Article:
NSA SIGINT Seminars for the Press

10.17.07 | 1 min read | Text by Steven Aftergood

In an attempt to convey to reporters the sensitivity of classified signals intelligence information and to discourage unnecessary disclosure of intelligence sources and methods, the National Security Agency held a series of by-invitation-only seminars for reporters and editors dubbed “SIGINT 101.”

The seminars, which were apparently held on several occasions between 2002 and 2004, were first reported by Josh Gerstein in the New York Sun. See “Spies Prep Reporters on Protecting Secrets,” September 27.

The course outline and supporting documents (pdf) that were first obtained by Mr. Gerstein under the Freedom of Information Act provide some additional insight into NSA concerns about the loss of SIGINT sources and the possibility of voluntary steps by the press to help protect them.

“We want to emphasize that we deplore ‘leaks’ or other unauthorized disclosures of properly classified material,” the NSA course module states.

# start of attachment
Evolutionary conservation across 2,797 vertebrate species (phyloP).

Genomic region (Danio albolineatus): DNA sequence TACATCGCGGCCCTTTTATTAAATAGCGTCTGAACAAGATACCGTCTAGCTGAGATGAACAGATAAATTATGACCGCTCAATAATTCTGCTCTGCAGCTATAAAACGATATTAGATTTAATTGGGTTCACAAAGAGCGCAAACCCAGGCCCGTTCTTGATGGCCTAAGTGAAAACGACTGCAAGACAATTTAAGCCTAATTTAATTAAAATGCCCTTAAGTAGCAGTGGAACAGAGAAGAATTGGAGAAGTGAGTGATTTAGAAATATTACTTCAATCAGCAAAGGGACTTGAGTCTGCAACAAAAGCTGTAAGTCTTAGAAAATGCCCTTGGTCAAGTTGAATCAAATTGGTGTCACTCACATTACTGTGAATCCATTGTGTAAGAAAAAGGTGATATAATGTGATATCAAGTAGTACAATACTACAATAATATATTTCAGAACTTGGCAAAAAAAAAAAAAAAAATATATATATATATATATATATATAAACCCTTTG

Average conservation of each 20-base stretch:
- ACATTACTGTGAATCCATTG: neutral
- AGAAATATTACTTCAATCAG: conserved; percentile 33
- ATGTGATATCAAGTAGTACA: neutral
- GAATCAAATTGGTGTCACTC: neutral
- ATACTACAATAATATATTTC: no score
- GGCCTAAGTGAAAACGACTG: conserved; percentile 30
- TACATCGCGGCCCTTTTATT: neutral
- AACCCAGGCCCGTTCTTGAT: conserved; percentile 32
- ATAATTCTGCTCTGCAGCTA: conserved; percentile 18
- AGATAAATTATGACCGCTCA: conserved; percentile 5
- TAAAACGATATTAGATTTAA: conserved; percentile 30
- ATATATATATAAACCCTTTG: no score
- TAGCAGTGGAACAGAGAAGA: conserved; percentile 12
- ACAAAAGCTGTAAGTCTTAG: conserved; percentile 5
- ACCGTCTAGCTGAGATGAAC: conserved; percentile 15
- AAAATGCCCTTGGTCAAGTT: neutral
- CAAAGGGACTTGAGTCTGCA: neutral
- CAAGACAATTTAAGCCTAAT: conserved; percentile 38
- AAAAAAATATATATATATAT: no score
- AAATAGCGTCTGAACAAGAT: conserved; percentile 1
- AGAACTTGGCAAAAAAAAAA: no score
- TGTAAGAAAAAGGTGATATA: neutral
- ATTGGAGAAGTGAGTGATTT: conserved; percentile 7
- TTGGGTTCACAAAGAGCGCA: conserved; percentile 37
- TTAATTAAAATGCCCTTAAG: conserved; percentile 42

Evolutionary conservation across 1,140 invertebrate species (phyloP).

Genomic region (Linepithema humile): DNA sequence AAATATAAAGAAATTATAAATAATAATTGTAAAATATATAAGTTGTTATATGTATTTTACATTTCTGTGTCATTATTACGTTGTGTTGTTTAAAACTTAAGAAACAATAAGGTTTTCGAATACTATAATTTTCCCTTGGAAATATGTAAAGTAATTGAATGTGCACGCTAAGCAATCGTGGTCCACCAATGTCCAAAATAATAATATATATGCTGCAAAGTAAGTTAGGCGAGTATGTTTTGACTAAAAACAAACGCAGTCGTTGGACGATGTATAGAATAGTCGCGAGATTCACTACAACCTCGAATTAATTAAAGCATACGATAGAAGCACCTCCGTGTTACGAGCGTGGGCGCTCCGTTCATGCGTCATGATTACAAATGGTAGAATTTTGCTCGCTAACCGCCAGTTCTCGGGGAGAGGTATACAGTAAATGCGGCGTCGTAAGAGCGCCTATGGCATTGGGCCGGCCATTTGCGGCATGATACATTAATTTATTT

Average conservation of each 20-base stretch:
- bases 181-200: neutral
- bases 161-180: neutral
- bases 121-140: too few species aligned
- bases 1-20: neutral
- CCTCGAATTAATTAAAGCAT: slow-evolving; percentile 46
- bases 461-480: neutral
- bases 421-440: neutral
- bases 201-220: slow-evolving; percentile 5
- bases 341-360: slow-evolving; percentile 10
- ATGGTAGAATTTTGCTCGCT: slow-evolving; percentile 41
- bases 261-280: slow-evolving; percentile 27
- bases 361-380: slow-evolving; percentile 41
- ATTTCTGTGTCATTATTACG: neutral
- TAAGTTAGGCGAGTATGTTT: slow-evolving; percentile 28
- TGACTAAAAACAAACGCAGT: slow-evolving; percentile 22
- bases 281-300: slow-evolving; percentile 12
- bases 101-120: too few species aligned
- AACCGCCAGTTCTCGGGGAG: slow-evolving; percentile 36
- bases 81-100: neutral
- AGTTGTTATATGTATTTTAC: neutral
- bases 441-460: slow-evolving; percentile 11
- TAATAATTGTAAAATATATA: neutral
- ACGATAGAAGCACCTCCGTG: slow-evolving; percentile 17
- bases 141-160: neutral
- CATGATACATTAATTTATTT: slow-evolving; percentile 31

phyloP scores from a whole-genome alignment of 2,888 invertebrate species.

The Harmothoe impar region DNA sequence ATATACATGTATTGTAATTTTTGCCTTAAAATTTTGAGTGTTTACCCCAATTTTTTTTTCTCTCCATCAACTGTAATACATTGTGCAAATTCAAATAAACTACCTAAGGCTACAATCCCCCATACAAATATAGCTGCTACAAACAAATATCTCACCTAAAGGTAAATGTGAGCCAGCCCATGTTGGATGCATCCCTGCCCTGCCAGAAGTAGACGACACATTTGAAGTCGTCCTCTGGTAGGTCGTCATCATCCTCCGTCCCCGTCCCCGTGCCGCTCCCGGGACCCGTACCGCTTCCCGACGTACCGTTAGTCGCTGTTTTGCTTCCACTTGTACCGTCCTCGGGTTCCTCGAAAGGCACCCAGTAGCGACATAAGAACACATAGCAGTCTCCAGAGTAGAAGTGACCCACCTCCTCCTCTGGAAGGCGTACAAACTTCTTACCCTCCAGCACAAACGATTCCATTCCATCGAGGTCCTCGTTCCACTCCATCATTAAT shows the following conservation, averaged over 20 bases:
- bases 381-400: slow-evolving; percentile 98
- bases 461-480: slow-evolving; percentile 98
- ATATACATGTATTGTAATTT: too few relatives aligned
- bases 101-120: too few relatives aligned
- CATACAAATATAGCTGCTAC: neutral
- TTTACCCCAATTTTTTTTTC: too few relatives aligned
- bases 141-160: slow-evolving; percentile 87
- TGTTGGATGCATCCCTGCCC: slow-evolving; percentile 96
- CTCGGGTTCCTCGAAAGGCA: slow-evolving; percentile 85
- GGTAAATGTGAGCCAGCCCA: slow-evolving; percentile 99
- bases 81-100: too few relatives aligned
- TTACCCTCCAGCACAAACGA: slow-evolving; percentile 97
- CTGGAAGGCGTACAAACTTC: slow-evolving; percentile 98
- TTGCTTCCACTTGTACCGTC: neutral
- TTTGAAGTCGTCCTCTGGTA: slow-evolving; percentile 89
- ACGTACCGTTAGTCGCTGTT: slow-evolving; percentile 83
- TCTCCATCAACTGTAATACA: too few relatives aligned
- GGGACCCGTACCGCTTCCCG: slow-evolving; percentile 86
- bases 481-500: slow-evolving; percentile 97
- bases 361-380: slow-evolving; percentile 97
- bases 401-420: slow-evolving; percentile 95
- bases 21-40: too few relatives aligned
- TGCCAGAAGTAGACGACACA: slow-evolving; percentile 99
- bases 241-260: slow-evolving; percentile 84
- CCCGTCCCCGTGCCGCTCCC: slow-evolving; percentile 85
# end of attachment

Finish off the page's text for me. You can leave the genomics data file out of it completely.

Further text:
However, given the fact of leaks, “we also want you to understand that in many instances, we believe that reporters can deal with the content of leaks in a way that does not expose intelligence sources and methods.”

“We ask that when intelligence information is reported, fragile intelligence source and method information, which is unnecessary to informed debate, not be disclosed along with it.”

See SIGINT 101 Seminar Course Module, National Security Agency (2002?).